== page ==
Finally, this faction concludes, eradication of poverty can only be a very long-term goal in India. During this long period, they argue, India's best and most skilled must keep on providing the back-up service to manufacture products which the consumerist West needs and demands. The products may, or may not, have any relevance for the citizens of India, but the manufacturing of these products should be kept up and expedited.

Since the West's consumer appetite can never be satiated, New Delhi claims that the West's consumption of "things" would allow India to build up a huge foreign-exchange reserve, which, in turn, would allow India to alleviate poverty. There is no timeframe, there is no national commitment to remove poverty, and the entire economic policy is based on a fantastic assumption. In essence, this is the Indian endorsement of the China model.

Bad Habits Learned From the British

Since the British took control of India, the country, which already had caste divisions, was subjected to a new type of disparity. British colonials were interested in India, in addition to some geopolitical reasons, in order to rape its resources. They looked at India as an agrarian nation that could produce enough food to feed the British troops stationed all over the world, wherever Britain had its colonies. They also found the country rich with natural resources, such as coal, copper, zinc, silver, gold, and so on. The British had to loot these, and they did so using intensive manual labor. While the British workers got some benefit from the industrial revolution of the 1800s in Europe, the Indian laborers got none.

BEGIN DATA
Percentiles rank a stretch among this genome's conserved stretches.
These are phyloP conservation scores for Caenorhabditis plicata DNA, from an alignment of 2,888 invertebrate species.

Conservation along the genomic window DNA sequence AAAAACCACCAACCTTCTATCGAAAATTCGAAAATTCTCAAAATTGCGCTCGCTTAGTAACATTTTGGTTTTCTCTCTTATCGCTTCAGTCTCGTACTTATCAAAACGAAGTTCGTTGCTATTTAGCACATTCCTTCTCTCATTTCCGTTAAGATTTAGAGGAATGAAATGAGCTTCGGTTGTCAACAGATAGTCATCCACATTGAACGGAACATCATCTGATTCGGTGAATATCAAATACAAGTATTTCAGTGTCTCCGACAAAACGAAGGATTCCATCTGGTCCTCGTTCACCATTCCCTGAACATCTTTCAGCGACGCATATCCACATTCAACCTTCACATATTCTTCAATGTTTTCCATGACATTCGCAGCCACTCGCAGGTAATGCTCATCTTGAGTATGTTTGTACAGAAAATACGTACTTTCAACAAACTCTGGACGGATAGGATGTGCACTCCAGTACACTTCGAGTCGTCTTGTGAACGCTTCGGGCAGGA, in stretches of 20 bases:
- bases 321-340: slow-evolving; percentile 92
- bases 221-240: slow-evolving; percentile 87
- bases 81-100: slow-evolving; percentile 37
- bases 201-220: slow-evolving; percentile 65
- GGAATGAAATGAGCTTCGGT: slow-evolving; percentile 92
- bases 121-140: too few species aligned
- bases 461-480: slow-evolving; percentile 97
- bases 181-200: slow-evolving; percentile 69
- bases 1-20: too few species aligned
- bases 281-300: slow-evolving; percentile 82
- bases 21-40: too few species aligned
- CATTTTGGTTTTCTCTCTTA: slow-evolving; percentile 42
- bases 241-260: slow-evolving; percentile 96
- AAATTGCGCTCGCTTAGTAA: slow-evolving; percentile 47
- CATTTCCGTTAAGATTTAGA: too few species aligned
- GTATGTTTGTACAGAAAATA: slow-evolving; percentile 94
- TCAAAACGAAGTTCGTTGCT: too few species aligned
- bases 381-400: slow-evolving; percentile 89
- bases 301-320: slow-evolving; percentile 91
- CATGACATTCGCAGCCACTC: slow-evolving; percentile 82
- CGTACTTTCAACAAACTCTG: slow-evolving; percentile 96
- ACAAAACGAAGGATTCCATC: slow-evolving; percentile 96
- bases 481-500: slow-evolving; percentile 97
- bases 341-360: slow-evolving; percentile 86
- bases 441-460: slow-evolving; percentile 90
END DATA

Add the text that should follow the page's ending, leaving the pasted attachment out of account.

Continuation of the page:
But because Britain is a small nation and India is a large landmass, the colonials could only afford to provide a handful of their people to monitor and control things in India, backed by the protection of an army. So, beyond taking the food items and mineral reserves, Britain also required a set of "babus," who would take care of these products, collecting and shipping them all over the world, including to England.

The process created a section of the Indian population who got English-language education, went to Oxford and Cambridge universities, and became wealthy. These people owed everything they had to the British Raj and, in essence, developed a similar kind of contempt for the rural poor that the British had. The contempt of the babus, however, was not as venal as that of the British. It was more like feeling sorry for the "poor sods."